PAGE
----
Our first outing actually occurred a few weeks ago, which is nothing short of a minor miracle. Normally we arrive at post, end up having too much settling in to do, come to the conclusion we can't drive up a hill without a child getting sick (Caracas), or realize that overnight travel within said country is expensive and we have a worn-out traveler (Iceland).
We had no luck traveling much of anywhere in Caracas other than for day trips. We spent so much time on the side of the road with Cait (who has now since outgrown the affliction) and we pretty much gave up after our day trip to Colonia Tovar (poor thing still can't look at strawberries). Then Peter had three years of constant travel and he viewed moving to Iceland as a vacation in and of itself.
While the rest of us had ants in our pants about traveling, Peter was thrilled to have nowhere to go other than work and the occasional meeting at the base. After watching Love Actually with him, and hearing him comment "Oh, that really does look like the inside of 10 Downing Street!" or listening to him give a play-by-play of events most people only heard about on the radio, I was ready for travel. However, the travel/work/schedule gods conspired against us and we had all of two overnight trips while in the country.
Enter our move to Nicaragua: I refused to move here without a notarized statement that we would travel no matter what. Certainly he did not do much in Kabul, we didn't go crazy our last year in the States, and since none of the kids have sickness issues, we were homefree right?
Well, for the most part. We were desperate to go somewhere, anywhere, this summer, but did not have a car. (Please, do not even suggest that we should have rented one. Driving my own car here makes me nervous, and a rented car simply would have sat in the driveway.) Then school started, I started working, and all of that free time started to disappear. We kept thinking about days away, then nixing it due to things that came up. Finally, a friend suggested Selva Negra for Indigenous Peoples Day weekend.
We realized we couldn't spend the whole weekend, only a night, as the kids had school on Monday (and driving up Friday night was a no-go), but we forged ahead with planning. And so very glad we did.
Selva Negra is a unique coffee farm and resort in the mountains of Matagalpa originally established by German settlers, and if I may say, more of what I expected to see in Nicaragua. It is roughly a 3 hour drive (I would allow 4), much of it on a two lane highway, and one can easily be slowed down by tuk-tuks or the ever present horse and wagon. Scenic, yes, but still something to consider when planning trips or travels.
We drove up early Saturday morning and considering the twisting and turning it took to get into Selva Negra, I am very glad we opted to drive during the day. It gets dark here very early (6 p.m. at the latest), year-round, and you really don't want to drive on unpaved roads in the dark here...trust me and your car will thank you. We finally entered the estate itself by a small guarded gate. There were not many signs, but we finally found a sizable (by local standards) parking area that was across from the office. We parked, stepped out of the car and...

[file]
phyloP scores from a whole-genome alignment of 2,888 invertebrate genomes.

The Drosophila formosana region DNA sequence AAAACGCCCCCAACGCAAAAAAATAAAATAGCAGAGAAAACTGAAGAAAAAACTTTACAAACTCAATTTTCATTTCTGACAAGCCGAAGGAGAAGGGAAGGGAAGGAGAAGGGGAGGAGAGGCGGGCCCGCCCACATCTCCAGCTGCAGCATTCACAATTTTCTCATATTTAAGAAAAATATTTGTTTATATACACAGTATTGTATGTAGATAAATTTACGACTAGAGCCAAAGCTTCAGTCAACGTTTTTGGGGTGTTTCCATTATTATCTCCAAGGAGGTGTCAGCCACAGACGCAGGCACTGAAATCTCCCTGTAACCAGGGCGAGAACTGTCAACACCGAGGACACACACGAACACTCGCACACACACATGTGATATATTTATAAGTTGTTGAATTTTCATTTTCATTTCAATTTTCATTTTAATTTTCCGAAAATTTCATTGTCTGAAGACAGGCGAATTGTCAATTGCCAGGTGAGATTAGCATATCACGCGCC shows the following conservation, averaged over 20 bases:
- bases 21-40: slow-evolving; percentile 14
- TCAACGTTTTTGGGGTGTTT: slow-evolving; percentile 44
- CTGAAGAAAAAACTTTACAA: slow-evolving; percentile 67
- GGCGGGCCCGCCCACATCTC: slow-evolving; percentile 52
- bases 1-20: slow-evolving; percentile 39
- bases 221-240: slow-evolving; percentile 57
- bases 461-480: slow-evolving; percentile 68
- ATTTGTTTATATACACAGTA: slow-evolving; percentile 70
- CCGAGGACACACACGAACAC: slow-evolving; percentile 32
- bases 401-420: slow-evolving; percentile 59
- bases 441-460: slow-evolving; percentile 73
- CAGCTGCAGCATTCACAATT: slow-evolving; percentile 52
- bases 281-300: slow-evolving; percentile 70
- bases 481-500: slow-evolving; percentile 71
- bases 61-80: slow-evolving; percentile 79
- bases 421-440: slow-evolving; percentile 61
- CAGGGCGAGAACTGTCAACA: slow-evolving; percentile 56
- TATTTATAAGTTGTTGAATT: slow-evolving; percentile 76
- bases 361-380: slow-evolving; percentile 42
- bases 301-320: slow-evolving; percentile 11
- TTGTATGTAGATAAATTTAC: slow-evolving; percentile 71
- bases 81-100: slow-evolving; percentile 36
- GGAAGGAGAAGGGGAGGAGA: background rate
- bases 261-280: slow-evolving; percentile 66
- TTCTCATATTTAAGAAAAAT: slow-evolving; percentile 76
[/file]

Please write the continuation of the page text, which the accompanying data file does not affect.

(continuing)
we were amazed. It was at least a 20 degree, if not 30 degree, difference between Managua and Selva Negra. The gardens were lush and green and designed around recycled materials. One lettuce garden utilized glass bottles as mini-greenhouses and the entire area just felt so relaxed and safe. We checked in, received the key to our bungalow (two beds, one bath, & an extra cot ran $105 plus IVA for the night), and opted for a lakeside lunch.
We began to feel as the owners had designed the lodge for families that needed that feeling of being able to wander without worrying. A playground was built right next to the lodge, sizeable and fun for all of the kids, and they could wander freely with no worries about traffic or safety. The air was so clean, the environment so calm, and the food good (mostly organic, too). From the local coffee to the Hibiscus juice, nothing that I wouldn't try again.
We planned on spending the weekend with friends, and they arrived soon after lunch was over. We decided it was the perfect time for a hike (as after dark would have been tricky) and set off on a 2 kilometer hike through the cloud forest. While I wish I'd thought to bring my hiking boots (turned out Pete had grabbed his, not mine, as I thought), it was certainly doable in sneakers (but very muddy, so closed-toe shoes definitely recommended). And while 2 kilometers may not sound like much, it was very hilly, lots of slick and muddy areas, and especially disconcerting when halfway through the LG decides he has to go to the bathroom that minute.
We survived, of course, and followed up the hike with drinks and then dinner by the lake (pretty much the only place to eat...and that was fine by us). Dessert was amazing and I highly recommend the mocha cheesecake. While Peter and I retired to the bungalow to put the LG to bed (poor guy fell asleep sitting up on the couch), the girls spent hours carousing outside and in with their friends.
The next morning brought breakfast by the lake and an early departure for us. Nick had a birthday party he couldn't miss (the 5th in 10 days), and he simply couldn't miss it. Kelsey stayed behind to enjoy a bit of horseback riding, and then drove home in her friend's car. It wasn't the longest of overnights, but so good to get out of the city, and a place we can see ourselves returning to many times. They also plan events centered around holidays, to include a Halloween/Oktoberfest celebration the following weekend. If you have flexibility in your travels, always worth it to check out what might be happening during your visit. Oh, and bring your long-sleeve shirt, long pants, and jacket. You won't need them in Managua, but a visit to Selva Negra is not complete without them...